Monday, March 10, 2014
By MIKE FINK and NICOLE KARATZAS Special to the Press Herald
PORTLAND - Greg Kesich is right in saying that outside money is pouring into our legislative races, thanks to the Supreme Court's Citizens United decision, is toxic to our system ("The cost of legislative races is poisoning the system," Nov. 7).
It erodes the democratic process and drowns out the voices of individual voters like the readers of and writers for this newspaper. One deep pocket stood out in particular, before it pulled out of Maine at the end of October: the U.S. Chamber of Commerce.
The U.S. Chamber said it planned to spend $100 million on the elections. The latest numbers show that it spent more than $1 million on partisan political ads in Maine alone! Even though that number is lower than it is in other states and Maine is considered a "cheap date" in the world of political ads, that is a large and noteworthy amount.
According to www.Open Secrets.org, the nonpartisan guide, outside spending in this year's Maine U.S. Senate race saw an increase of 465 percent over spending in 2010's midterms and 175 percent over the amount spent in 2008.
Because of Citizens United, the public witnessed record spending by independent campaign committees in the 2010 midterm elections. The 2012 races promise to be the most expensive in history -- most are predicting at least four times the levels of spending in the record-breaking 2008 race.
When corporations give money to one of the new super PACs, the funding is subject to Federal Election Commission reporting requirements and, therefore, is mostly disclosed.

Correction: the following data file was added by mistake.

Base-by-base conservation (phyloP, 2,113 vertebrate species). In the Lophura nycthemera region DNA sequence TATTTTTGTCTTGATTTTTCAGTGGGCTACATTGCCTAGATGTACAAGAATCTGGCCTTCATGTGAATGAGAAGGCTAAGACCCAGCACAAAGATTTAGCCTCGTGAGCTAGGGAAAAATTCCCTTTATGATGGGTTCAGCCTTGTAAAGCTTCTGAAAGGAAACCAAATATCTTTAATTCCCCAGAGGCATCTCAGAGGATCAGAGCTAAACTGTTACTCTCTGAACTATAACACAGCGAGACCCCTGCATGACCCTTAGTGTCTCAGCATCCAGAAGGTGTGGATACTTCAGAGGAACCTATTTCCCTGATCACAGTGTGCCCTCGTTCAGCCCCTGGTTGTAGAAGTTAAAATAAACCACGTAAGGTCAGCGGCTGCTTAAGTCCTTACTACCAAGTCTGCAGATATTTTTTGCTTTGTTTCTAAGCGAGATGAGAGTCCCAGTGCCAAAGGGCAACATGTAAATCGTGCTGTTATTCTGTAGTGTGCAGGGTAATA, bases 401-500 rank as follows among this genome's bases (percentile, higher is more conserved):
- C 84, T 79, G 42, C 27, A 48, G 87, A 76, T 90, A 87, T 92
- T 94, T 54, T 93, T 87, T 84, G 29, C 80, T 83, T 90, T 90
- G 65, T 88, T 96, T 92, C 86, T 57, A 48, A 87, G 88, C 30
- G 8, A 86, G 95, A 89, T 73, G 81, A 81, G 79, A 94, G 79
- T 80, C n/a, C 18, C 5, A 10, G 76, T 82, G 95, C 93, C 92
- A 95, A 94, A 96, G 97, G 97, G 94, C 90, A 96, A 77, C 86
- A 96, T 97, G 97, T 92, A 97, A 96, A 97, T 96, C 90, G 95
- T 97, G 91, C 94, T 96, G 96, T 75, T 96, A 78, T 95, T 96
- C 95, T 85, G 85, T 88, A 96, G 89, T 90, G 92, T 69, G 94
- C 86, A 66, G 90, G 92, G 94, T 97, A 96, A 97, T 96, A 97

But there is another way for corporations to spend money on elections without the sources and the amounts becoming public knowledge: by making undisclosed disbursements from the treasury to a 501(c)3 nonprofit corporation, just like the U.S. Chamber of Commerce.
The U.S. Chamber claims to be a representative of small businesses, alleging to speak on behalf of small-business owners around the country. Instead, it gets its money from a handful of corporations hiding behind nondisclosure.
Even though the U.S. Chamber withdrew its Maine political ads a couple of weekends before Election Day, we should still be concerned because it was a preview of what could happen in future election years if the Citizens United decision is not overturned.
In an effort to put pressure on the U.S. Chamber to disclose the sources of money it has spent on ads this campaign season, national groups and small-business representatives held a rally on the steps of the U.S. Chamber of Commerce in Washington, D.C., on Oct. 19, the U.S. Chamber's 100th anniversary.
Attendees and speakers included the U.S. Public Interest Research Group, Public Citizen, the Main Street Alliance, Citizens for Responsibility and Ethics in Washington, the Business Ethics Network and a local Falmouth business owner and member of the Maine Small Business Coalition, Melanie Collins, owner of Melanie's Home Childcare.
Another Maine business owner and member of the local Portland Regional Chamber perceives the same misrepresentation caused by the U.S. Chamber of Commerce's spending of secret money in Maine's election.
Mike Fink, owner of Guitar Grave and Mike's Rock Deli (both on Congress Street in Portland), feels good knowing that the local chamber of commerce has tried to distance itself from the national U.S. Chamber, and he even credits the national group's negative ads with having swayed his vote against the candidate endorsed by the U.S. Chamber of Commerce.
When we can't follow the money to the muscle behind a political ad, we are unable to make an informed decision; it erodes the democratic process and tarnishes the reputations of local chambers of commerce that actually represent small businesses.
Local business owners here in Maine want to lead the way toward more transparency in our elections by saying that the U.S. Chamber of Commerce doesn't speak for them. Already, 53 small-business owners throughout the state, including Mike Fink, have signed on to U.S. PIRG's letter saying just that.
Mike Fink is owner of Guitar Grave and Mike's Rock Deli in Portland, and Nicole Karatzas is an associate with the U.S. Public Interest Research Group, a federation of state nonprofit, nonpartisan public interest advocacy groups.